As of November 6, there are still over 200,00 people living at temporary shelters, most of them lost their houses from the earthquake and tsunami on September 28. They did not just lose their houses, all the personal belongings, memories, and many also lost their family members and friends.
City of Palu, is one of the most affected area where PWJ and our local partner ACT have been working to provide disaster affected families and communities with basic house holds and food items.
Humanitarian and civil society agencies working in Rakhine State in Myanmar and in the Rohingya refugee camps in Bangladesh are deeply concerned that the repatriation of refugees will commence in mid-November, according to an announcement of the Joint Working Group of the Governments of Bangladesh and Myanmar on 30th October.
The Governments of Myanmar and Bangladesh have made assurances to the refugees and the international community that repatriation will only happen when it is safe, voluntary and dignified. We call on both governments to stand by their commitments.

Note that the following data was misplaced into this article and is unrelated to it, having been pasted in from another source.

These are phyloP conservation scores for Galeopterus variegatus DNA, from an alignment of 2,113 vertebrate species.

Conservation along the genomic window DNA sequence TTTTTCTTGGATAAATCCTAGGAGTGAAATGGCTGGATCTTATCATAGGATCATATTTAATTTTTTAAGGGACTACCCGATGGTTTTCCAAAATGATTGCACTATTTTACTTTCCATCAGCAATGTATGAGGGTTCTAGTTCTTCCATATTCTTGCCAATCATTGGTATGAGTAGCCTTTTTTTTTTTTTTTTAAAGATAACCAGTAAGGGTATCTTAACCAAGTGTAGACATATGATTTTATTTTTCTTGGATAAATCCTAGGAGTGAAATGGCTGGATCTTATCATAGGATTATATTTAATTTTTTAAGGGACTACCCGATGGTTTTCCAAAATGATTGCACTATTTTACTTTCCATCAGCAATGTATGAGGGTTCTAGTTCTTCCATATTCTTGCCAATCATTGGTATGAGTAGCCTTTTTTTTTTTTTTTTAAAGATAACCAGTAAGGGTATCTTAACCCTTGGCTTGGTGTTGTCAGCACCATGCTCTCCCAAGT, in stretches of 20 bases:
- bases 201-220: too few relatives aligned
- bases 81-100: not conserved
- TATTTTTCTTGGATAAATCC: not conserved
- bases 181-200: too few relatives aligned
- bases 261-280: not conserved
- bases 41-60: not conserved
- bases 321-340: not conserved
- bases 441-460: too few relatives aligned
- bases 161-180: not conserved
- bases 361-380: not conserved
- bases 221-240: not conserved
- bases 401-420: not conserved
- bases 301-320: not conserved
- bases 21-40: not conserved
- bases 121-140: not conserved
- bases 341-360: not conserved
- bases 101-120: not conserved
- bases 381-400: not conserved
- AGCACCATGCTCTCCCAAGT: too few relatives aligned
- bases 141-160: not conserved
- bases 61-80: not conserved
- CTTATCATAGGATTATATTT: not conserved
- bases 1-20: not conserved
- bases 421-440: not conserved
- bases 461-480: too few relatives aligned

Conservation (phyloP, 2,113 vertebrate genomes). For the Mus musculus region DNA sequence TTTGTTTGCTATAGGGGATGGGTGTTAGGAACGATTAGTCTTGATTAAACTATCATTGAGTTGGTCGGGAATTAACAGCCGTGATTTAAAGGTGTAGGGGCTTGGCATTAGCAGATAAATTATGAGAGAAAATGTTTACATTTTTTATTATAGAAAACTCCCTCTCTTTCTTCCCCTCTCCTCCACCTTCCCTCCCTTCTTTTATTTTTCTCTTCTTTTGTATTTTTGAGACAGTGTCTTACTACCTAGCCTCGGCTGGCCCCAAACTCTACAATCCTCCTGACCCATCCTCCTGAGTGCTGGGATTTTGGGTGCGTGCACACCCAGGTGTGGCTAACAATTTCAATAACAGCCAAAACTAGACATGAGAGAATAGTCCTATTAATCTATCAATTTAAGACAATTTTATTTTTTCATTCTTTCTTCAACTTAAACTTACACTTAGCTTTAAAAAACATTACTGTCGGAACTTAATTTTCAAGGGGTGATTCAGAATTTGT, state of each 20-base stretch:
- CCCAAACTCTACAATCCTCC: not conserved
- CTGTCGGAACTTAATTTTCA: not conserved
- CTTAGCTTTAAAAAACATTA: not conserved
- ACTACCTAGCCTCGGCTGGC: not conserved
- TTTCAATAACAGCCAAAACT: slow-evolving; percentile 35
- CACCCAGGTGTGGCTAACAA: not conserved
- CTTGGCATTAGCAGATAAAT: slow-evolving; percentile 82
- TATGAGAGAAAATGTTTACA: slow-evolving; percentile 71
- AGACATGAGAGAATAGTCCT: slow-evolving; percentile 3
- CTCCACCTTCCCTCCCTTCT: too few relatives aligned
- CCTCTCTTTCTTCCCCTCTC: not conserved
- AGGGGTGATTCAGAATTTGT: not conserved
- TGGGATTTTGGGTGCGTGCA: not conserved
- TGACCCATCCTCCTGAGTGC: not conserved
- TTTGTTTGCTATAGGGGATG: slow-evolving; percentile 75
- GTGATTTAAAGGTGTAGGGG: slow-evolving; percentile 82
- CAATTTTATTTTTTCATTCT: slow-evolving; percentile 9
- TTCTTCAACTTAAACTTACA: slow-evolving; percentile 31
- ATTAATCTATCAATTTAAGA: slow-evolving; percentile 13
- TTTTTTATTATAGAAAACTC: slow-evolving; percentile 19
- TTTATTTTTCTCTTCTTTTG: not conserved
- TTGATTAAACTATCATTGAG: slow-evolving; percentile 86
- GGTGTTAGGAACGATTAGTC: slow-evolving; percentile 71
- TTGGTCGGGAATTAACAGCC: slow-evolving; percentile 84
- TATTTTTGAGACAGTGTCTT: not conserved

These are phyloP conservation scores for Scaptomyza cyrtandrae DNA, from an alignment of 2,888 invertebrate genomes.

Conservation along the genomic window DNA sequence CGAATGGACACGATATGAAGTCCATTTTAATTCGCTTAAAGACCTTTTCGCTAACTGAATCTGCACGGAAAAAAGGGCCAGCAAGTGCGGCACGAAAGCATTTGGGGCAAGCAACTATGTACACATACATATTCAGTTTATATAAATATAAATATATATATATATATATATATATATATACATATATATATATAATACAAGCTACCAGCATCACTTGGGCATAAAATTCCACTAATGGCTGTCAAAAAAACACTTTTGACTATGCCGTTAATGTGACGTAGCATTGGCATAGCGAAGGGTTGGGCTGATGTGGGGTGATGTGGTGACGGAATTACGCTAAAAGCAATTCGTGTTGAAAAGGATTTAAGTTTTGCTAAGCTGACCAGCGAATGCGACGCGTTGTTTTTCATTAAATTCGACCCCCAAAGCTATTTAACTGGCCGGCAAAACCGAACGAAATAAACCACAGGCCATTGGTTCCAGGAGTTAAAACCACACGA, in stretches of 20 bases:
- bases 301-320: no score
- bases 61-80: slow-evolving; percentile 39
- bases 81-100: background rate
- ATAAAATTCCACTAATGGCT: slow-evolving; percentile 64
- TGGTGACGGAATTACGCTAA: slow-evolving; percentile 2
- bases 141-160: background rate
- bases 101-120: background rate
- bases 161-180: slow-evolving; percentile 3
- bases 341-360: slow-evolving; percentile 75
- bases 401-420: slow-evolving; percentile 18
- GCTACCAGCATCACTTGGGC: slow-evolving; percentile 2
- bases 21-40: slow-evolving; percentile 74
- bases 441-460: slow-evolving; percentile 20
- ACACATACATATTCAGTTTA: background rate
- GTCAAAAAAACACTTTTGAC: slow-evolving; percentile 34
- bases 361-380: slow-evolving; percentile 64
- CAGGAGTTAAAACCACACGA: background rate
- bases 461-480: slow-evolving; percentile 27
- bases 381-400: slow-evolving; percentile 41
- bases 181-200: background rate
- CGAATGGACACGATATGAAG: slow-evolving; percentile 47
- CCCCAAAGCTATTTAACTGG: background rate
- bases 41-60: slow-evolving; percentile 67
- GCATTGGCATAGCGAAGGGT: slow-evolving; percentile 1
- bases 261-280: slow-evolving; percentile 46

Magnitude 7.5 earthquake struck the island of Sulawesi, Indonesia, which triggered tsunami and caused major devastation in the area. On October 1, 2018, Peace Winds Japan (PWJ) staff reached the island of Sulawesi, Indonesia, and began assessing the situation to identify the needs to provide emergency relief assistance to those in need.
As of now, the death toll has bee reported as 832, however the number is expected to increase as parts of the island still lacks communication means.
On September 14, Peace Winds Japan/A-PAD Japan Search and SAR and emergency response teams arrived in the Philippines ahead of Typhoon Mangkhut (local name: Ompong) was to make a landfall in northern Philippines. The team was met with our local partners, Citizens’ Disaster Response Center (CDRC), APAD-Philippines. and received briefing of the situation.
Typhoon Mangkhut kept its strength as category 5, and landed in the northeastern Luzon island early Saturday morning on September 15.
One year passed since the beginning of the exodus of an estimated 706,000 Rohingya refugees from Rakhine State, Myanmar to Cox’s Bazar, Bangladesh following what the UN High Commissioner for Human Rights called a “textbook example” of ethnic cleansing. The newly arrived Rohingya in Cox’s Bazar have joined hundreds of thousands who were part of previous waves of displacement from Myanmar.